Edgworde History, Family Crest & Coats of Arms

The ancient roots of the Edgworde family name are in the Anglo-Saxon culture. The name Edgworde comes from when the family lived in the parish of Edgeworth, Gloucestershire, and/or at Edgworth in Lancashire.

Early Origins of the Edgworde family

The surname Edgworde was first found in Edgworth, a township in the chapelry of Turton, in the hundred of Salford, Lancashire. It comprises 2960 acres of pasture and moor and dates back to 1212 when it was listed as Eggewrthe. The name probably means "enclosure on an edge or hillside" from the Old English "ecg" + "worth." [1] Edgeworth is a small village and civil parish in Gloucestershire that had only 149 inhabitants as of 1848. Edgeworth, later called Edgeware was a village in Middlesex that was the original homestead of Roger Edgeworth, the Elizabethan monk whose family emigrated to Ireland. [2]

Important Dates for the Edgworde family

This web page shows only a small excerpt of our Edgworde research. Another 107 words (8 lines of text) covering the years 1280, 1583, 1646, 1583, 1593, 1619 and 1641 are included under the topic Early Edgworde History in all our PDF Extended History products and printed products wherever possible.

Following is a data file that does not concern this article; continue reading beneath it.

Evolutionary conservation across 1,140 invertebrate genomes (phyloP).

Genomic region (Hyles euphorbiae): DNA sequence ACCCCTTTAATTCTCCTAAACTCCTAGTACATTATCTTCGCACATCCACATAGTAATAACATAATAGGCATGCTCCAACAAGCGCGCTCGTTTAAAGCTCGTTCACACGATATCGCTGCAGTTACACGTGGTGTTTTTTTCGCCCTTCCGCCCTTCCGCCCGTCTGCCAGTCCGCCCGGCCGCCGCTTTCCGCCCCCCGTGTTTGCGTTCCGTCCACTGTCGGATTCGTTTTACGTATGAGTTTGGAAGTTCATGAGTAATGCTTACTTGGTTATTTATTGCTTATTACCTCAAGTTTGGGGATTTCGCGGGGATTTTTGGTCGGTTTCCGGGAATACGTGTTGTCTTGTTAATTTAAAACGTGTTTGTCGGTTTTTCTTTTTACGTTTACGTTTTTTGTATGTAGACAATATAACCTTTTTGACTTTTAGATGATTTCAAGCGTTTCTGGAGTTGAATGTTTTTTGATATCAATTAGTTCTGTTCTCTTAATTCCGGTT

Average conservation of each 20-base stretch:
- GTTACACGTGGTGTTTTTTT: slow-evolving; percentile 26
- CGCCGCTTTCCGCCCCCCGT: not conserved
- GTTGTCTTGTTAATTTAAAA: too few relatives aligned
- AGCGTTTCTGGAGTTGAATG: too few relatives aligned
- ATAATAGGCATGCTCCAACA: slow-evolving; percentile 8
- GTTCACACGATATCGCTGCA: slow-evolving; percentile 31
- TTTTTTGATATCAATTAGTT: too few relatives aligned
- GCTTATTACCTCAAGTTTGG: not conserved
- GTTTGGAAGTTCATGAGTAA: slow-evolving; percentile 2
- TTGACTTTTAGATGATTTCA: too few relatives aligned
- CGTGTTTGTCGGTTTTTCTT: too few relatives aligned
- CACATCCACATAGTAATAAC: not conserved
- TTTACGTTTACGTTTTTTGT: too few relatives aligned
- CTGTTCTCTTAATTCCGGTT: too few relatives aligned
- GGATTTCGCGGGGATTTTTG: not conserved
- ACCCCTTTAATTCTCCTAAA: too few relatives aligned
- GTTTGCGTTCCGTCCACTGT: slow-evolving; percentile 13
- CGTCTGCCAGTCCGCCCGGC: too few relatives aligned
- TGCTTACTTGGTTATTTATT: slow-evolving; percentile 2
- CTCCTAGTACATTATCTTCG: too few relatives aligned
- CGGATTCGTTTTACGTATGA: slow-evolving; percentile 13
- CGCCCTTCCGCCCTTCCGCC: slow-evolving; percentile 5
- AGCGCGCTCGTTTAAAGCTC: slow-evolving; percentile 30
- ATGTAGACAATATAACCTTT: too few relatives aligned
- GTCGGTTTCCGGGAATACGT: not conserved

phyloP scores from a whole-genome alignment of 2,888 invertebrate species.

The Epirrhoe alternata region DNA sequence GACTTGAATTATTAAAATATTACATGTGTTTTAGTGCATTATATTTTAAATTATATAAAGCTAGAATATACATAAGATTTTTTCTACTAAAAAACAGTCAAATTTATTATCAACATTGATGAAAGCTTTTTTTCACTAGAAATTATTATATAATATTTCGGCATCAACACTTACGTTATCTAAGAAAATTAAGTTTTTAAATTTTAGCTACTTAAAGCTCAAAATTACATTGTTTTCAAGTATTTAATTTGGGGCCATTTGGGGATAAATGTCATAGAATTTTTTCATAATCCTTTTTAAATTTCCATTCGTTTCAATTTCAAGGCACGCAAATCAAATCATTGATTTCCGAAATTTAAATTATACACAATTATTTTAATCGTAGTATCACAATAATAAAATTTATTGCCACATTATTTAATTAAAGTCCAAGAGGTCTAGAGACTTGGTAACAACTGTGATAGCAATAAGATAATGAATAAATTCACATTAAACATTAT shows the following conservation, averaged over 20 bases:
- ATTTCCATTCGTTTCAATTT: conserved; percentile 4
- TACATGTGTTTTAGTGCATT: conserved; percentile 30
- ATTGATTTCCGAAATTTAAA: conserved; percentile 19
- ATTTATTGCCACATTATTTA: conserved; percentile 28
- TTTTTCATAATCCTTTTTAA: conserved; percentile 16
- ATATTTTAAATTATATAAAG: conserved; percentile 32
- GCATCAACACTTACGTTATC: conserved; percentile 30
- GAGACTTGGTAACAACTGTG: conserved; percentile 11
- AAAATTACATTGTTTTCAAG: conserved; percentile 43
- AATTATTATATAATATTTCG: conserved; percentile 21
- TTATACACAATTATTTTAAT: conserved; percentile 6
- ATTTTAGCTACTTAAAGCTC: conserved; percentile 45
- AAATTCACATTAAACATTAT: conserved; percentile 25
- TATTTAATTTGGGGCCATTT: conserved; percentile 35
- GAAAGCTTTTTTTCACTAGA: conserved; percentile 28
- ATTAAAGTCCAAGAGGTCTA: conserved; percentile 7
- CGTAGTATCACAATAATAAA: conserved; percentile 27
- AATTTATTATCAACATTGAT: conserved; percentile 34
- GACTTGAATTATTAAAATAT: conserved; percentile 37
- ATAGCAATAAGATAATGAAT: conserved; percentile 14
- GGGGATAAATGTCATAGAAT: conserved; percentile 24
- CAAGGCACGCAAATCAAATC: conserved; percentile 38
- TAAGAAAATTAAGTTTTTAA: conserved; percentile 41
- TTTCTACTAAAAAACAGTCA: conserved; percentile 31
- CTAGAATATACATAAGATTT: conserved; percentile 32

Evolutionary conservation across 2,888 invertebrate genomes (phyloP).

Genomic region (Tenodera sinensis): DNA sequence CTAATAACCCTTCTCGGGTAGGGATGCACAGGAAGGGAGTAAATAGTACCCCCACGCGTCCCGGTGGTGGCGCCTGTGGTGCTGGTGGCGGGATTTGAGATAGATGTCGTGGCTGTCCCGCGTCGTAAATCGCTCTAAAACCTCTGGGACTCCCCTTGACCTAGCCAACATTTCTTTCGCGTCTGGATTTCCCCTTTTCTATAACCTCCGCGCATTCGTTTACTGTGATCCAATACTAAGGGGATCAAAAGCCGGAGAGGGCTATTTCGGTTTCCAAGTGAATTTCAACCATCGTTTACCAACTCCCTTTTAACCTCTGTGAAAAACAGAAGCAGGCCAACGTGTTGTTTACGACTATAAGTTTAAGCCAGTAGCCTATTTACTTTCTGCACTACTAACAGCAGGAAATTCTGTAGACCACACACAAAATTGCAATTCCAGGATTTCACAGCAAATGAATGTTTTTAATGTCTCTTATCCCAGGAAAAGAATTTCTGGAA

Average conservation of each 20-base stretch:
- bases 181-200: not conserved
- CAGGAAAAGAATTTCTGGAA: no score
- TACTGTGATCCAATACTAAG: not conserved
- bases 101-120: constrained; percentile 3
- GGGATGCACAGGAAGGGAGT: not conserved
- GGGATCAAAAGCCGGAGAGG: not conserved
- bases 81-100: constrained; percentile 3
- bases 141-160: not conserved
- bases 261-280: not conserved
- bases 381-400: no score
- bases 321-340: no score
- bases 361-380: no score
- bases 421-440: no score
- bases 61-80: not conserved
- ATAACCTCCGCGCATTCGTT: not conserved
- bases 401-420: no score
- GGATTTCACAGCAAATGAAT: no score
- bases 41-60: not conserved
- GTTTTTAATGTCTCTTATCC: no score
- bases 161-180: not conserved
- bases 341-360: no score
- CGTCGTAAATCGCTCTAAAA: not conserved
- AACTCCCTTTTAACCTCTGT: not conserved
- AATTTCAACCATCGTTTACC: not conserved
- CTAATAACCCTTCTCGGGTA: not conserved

Edgworde Spelling Variations

One relatively recent invention that did much to standardize English spelling was the printing press. However, before its invention even the most literate people recorded their names according to sound rather than spelling. The spelling variations under which the name Edgworde has appeared include Edgeworth, Edgworth, Edgeware, Edgeworthe and others.

Early Notables of the Edgworde family (pre 1700)

More information is included under the topic Early Edgworde Notables in all our PDF Extended History products and printed products wherever possible.

Migration of the Edgworde family to Ireland

Some of the Edgworde family moved to Ireland, but this topic is not covered in this excerpt.
Another 162 words (12 lines of text) about their life in Ireland is included in all our PDF Extended History products and printed products wherever possible.

Migration of the Edgworde family

At this time, the shores of the New World beckoned many English families that felt that the social climate in England was oppressive and lacked opportunity for change. Thousands left England at great expense in ships that were overcrowded and full of disease. A great portion of these settlers never survived the journey and even a greater number arrived sick, starving, and without a penny. The survivors, however, were often greeted with greater opportunity than they could have experienced back home. These English settlers made significant contributions to those colonies that would eventually become the United States and Canada. An examination of early immigration records and passenger ship lists revealed that people bearing the name Edgworde arrived in North America very early: John Edgeworth who arrived in Philadelphia, Pennsylvania in 1786; followed by George and Robert Edgeworth in 1868.

Citations

  1. ^ Mills, A.D., Dictionary of English Place-Names. Oxford: Oxford University Press, 1991. Print. (ISBN 0-19-869156-4)
  2. ^ Burke, John Esq. A Genealogical and Heraldic History of The Landed Gentry; or Commoners of Great Britian and Ireland. London: Henry Colburn Publisher, 13, Great Marlborough Street, 1837, Print.
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